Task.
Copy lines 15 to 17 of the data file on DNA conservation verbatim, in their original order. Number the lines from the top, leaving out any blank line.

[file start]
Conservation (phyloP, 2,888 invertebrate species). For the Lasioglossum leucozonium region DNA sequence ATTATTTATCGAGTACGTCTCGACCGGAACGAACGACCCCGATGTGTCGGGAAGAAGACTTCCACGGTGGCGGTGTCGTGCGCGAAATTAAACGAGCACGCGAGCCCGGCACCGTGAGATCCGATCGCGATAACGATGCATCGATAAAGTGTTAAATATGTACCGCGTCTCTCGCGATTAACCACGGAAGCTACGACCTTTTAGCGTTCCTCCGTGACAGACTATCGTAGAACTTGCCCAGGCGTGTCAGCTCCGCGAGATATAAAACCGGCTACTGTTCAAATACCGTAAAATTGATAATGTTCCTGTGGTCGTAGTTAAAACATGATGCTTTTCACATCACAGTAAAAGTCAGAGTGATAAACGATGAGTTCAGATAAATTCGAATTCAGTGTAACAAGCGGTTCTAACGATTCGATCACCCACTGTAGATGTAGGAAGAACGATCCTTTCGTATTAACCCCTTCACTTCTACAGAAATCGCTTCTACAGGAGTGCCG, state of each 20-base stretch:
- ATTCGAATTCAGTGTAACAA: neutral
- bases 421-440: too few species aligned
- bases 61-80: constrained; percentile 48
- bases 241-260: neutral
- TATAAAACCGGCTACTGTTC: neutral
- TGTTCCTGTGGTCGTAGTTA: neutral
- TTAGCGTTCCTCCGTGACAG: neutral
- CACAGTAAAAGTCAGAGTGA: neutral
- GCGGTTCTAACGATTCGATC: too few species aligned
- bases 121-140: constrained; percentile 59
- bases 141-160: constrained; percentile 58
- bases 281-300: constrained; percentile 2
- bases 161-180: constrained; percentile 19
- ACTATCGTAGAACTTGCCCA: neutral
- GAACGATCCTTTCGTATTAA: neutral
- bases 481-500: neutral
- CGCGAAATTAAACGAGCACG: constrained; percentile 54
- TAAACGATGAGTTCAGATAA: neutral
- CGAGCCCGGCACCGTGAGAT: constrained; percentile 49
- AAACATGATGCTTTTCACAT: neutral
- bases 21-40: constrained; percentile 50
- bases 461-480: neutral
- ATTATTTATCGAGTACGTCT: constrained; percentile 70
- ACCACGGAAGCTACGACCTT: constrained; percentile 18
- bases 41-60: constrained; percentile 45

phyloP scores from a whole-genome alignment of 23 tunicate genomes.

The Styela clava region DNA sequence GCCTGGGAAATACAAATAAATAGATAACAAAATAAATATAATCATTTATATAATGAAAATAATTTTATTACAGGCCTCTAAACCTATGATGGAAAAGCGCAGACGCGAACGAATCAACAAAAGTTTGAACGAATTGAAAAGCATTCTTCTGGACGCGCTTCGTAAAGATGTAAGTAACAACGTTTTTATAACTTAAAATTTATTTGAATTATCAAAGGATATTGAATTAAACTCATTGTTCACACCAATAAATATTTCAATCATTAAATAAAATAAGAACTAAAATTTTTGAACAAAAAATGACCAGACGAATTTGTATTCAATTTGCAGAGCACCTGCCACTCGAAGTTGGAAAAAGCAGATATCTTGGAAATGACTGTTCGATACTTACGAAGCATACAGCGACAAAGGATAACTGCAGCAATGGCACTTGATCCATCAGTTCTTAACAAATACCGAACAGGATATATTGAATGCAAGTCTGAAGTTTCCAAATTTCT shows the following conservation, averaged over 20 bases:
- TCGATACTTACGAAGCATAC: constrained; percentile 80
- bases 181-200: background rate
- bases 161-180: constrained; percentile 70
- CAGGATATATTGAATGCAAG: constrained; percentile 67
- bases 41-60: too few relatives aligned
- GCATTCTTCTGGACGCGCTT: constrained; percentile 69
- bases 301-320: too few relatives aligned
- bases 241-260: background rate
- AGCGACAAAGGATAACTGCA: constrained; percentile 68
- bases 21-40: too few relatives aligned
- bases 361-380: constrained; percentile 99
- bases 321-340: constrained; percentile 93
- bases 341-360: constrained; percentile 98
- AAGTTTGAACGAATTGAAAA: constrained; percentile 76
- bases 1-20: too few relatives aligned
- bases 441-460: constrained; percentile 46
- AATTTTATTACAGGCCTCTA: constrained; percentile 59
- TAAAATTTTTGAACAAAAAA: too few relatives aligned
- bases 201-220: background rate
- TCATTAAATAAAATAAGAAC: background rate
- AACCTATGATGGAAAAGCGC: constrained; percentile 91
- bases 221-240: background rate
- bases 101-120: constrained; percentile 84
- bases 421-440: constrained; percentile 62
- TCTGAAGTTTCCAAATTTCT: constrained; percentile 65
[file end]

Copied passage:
- ACTATCGTAGAACTTGCCCA: neutral
- GAACGATCCTTTCGTATTAA: neutral
- bases 481-500: neutral